The agency also states the Bard incorrectly filed complaints related to its filters. One case involving its G2 filter "was filed as a malfunction Medical Device Report [MDR] and should have been filed as a death," the letter states. And a series of malfunctions related to its filters "should have been filed as serious injuries."

While Bard is working to resolve the problems outlined in the warning letter, it stopped short of assuring the agency that it would be satisfied with its response to the warning letter or the date the matters outlined in the warning letter would be resolved. Furthermore, the FDA notice explains that the "company does not at this time believe this will have a material impact on its financial statements."

Finally, the warning letter states that its Glens Falls, NY-facility failed to properly validate its VC filter cleaning protocols for its Simon nitinol, Eclipse, and Denali filters.

Refresh your medical device industry knowledge at MEDevice San Diego, September 1-2, 2015.

Brian Buntz is the editor-in-chief of MPMN and Qmed. Follow him on Twitter at @brian_buntz.

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Oxygen Tank Regulator Recall Is Serious: Here's Why

Various OxyTOTE Portable Oxygen System regulators have been recalled over a potential danger of ignition and explosion.


The OxyTOTE portable oxygen system, as shown in a Western/Scott Fetzer Co. brochure

Chris Newmarker

FDA has designated a Western/Scott Fetzer Co. recall of 162,678 various OxyTOTE portable oxygen system regulators as Class I.

The Class I designation, announced Monday, comes because Western/Scott Fetzer Co. (Westlake, OH) has become aware of the possibility of ignition and rupture (explosion) of a compressed gas oxygen cylinder, with FDA listing component design or selection as the cause. Such an event could cause serious injury or death.

Affected devices were made before October 1, 2014. Lot and model numbers are available on FDA's website.

The company mailed an Urgent Medical Device Recall Notice notification to customers on January 31.

Western/Scott Fetzer Co. has touted the portable OxyTOTE's unique design, saying it promotes a safer environment for clinical staff and patients. The design was the result of extensive market research, focus groups, and feedback from potential health professional users, and a protective shroud provides durability, according to a company brochure.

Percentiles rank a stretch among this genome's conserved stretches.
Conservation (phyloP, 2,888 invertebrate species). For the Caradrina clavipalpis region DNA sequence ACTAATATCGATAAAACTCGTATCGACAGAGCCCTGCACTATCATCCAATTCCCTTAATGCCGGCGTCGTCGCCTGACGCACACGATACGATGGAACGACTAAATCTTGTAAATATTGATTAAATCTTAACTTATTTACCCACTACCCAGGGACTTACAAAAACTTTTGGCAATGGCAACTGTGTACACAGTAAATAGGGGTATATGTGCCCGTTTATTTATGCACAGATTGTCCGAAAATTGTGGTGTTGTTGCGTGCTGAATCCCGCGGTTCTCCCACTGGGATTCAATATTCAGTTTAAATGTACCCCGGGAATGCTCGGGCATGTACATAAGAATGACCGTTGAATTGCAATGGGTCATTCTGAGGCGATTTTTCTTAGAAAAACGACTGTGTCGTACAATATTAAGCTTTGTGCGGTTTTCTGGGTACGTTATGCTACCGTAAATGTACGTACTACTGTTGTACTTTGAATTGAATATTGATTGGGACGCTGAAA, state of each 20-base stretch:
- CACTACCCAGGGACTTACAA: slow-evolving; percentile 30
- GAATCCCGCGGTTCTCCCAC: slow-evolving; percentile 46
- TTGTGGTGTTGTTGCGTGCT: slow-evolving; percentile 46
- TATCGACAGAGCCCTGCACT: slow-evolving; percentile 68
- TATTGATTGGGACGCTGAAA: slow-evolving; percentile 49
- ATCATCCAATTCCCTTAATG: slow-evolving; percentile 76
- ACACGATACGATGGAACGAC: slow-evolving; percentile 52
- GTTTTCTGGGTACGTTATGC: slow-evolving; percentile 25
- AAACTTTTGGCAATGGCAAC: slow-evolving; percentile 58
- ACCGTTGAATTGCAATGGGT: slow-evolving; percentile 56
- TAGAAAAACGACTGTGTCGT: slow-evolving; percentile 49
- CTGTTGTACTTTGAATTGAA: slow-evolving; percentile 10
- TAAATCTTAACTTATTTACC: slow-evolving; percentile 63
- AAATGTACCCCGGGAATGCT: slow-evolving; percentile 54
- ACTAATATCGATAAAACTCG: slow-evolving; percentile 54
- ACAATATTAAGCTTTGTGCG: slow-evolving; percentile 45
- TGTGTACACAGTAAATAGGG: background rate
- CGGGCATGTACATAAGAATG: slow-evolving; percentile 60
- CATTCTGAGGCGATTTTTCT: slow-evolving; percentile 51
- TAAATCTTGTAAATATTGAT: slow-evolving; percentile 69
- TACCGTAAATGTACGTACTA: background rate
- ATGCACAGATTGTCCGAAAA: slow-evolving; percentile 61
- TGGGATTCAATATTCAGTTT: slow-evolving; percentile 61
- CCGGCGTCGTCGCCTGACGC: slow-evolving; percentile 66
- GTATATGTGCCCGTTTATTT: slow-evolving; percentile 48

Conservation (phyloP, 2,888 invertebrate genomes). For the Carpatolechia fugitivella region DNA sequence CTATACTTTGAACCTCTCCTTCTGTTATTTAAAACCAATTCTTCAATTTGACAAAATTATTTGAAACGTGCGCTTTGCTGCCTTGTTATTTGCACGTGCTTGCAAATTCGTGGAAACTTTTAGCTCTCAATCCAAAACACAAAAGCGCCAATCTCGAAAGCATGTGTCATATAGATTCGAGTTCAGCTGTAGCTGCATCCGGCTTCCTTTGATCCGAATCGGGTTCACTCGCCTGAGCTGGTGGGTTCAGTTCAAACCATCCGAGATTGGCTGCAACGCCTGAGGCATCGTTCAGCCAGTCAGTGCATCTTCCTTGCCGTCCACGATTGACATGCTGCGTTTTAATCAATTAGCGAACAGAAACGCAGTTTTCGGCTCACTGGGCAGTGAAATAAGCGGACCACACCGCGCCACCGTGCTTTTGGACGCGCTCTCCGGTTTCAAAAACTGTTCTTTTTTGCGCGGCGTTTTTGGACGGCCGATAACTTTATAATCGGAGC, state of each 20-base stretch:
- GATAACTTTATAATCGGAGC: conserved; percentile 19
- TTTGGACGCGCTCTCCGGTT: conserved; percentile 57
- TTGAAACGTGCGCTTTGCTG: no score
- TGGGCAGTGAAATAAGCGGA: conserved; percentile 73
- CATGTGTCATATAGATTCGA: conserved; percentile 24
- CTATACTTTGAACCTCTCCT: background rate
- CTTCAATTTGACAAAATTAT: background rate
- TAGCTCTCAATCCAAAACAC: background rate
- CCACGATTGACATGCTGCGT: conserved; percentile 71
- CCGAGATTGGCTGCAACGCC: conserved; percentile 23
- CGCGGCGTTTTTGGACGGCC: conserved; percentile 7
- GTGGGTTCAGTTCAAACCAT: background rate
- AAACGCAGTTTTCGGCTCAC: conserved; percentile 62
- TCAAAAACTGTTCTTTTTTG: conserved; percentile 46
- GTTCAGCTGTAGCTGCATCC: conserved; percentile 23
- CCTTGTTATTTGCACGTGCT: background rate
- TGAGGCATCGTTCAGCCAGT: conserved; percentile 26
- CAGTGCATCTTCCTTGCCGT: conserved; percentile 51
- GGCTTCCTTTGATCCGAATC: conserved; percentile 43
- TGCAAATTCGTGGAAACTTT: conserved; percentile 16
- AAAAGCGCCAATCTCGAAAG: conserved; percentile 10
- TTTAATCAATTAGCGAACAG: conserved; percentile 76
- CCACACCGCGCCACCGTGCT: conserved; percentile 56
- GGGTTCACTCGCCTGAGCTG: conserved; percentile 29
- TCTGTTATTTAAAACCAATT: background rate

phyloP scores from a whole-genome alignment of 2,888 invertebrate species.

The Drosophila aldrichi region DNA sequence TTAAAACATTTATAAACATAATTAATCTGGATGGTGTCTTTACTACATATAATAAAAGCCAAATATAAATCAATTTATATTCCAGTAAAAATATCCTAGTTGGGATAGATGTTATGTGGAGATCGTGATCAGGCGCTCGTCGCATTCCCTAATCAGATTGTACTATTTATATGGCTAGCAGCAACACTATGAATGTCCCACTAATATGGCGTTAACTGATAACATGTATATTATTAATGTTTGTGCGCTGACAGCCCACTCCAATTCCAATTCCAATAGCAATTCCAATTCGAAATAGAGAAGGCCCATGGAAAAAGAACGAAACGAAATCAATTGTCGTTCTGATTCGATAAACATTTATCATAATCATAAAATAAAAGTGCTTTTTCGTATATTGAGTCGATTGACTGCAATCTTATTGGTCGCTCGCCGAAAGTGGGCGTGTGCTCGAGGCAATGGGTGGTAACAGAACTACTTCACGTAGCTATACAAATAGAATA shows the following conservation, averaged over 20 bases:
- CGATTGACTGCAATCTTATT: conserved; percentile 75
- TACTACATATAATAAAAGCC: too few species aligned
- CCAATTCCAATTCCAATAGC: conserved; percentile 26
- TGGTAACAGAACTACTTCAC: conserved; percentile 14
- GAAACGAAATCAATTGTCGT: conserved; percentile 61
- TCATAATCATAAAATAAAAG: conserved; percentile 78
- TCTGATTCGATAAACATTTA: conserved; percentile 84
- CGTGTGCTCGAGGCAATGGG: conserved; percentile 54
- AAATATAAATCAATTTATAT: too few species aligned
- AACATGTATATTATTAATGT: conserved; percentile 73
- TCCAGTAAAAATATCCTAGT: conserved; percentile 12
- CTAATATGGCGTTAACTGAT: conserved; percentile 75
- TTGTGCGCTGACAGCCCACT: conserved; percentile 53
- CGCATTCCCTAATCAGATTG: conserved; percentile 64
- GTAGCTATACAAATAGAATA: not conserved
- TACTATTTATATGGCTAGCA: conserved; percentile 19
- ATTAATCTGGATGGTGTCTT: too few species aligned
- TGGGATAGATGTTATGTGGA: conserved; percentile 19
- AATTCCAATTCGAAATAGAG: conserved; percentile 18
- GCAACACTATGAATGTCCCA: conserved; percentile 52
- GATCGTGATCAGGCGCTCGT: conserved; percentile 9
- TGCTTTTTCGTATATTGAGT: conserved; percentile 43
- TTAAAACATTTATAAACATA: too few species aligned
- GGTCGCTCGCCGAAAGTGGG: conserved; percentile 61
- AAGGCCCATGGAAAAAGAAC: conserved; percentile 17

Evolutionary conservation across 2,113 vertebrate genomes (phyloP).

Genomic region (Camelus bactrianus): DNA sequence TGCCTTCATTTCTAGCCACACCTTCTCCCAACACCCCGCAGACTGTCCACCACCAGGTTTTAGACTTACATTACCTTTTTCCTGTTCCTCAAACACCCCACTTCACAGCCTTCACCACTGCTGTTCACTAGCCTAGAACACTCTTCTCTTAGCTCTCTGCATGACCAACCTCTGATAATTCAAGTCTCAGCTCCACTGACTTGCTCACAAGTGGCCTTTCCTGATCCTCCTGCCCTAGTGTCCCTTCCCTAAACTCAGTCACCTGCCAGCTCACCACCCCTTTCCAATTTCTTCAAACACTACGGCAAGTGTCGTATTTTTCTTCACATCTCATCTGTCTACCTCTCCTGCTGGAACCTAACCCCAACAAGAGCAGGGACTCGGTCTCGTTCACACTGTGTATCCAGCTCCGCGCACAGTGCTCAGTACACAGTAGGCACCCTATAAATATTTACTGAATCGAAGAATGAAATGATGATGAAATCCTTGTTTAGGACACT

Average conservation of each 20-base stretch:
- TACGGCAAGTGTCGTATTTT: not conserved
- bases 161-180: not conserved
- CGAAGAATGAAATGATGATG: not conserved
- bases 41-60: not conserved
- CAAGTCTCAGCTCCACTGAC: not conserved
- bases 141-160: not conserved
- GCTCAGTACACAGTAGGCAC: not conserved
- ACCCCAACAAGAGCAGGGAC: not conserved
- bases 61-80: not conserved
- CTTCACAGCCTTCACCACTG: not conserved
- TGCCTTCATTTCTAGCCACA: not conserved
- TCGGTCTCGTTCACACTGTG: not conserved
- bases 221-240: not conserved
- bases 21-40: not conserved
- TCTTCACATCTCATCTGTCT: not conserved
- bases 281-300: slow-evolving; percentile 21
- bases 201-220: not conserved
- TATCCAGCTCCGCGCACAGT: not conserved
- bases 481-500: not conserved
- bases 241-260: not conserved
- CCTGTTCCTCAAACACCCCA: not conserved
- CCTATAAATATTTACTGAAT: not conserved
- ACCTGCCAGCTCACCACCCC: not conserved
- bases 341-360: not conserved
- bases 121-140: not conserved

The company notes that it has been making "All-in-One" units for more than a decade, and has 55 years experience designing and manufacturing high pressure and flow regulation products.

Read on to find out 10 of the worst medical device recalls so far this year.

Refresh your medical device industry knowledge at MEDevice San Diego, September 1-2, 2015.

Chris Newmarker is senior editor of Qmed and MPMN. Follow him on Twitter at @newmarker.

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Why Wearables Aren't Living Up to the Hype

Wearables aren't doing what they need to, but there's a way forward, says an entrepreneur in the space.

Julien Penders ECS
Penders also told ESC attendees to embrace regulation to a medtech-level stamp of approval.

Qmed Staff

Today's wearables still provide "limited information and limited accuracy," Julien Penders, co-founder and chief operating officer of pregnancy tracking startup Bloom Technologies (San Francisco), said Tuesday at the Embedded Systems Conference in San Jose.

One recent review of wearable devices found a factor of eight difference between two of them, said Penders, whose talk was covered in Qmed's fellow UBM Canon media outlet EE|Times.

Optical photoplethysmogram sensors on smart watches are highly accurate, but only under rest and moderate motion. Plus, the batteries only last a day. Meanwhile, "bio-impedance sensors use as much as two orders of magnitude less power but generate more artifacts and thus less reliability," Penders said. And good luck when it comes to accurately tracking calories burned.

"As a consequence wearables fail to engage people," Penders said. "They stop using devices in a couple months because they give you information you already know--I know how active I am."

Penders suspects the way forward is to "to address real problems...and put accurate information, medical-grade information in consumers' hands."

Read the full EE|Times story here.

Refresh your medical device industry knowledge at MEDevice San Diego, September 1-2, 2015.

Chris Newmarker is senior editor of Qmed and MPMN. Follow him on Twitter at @newmarker.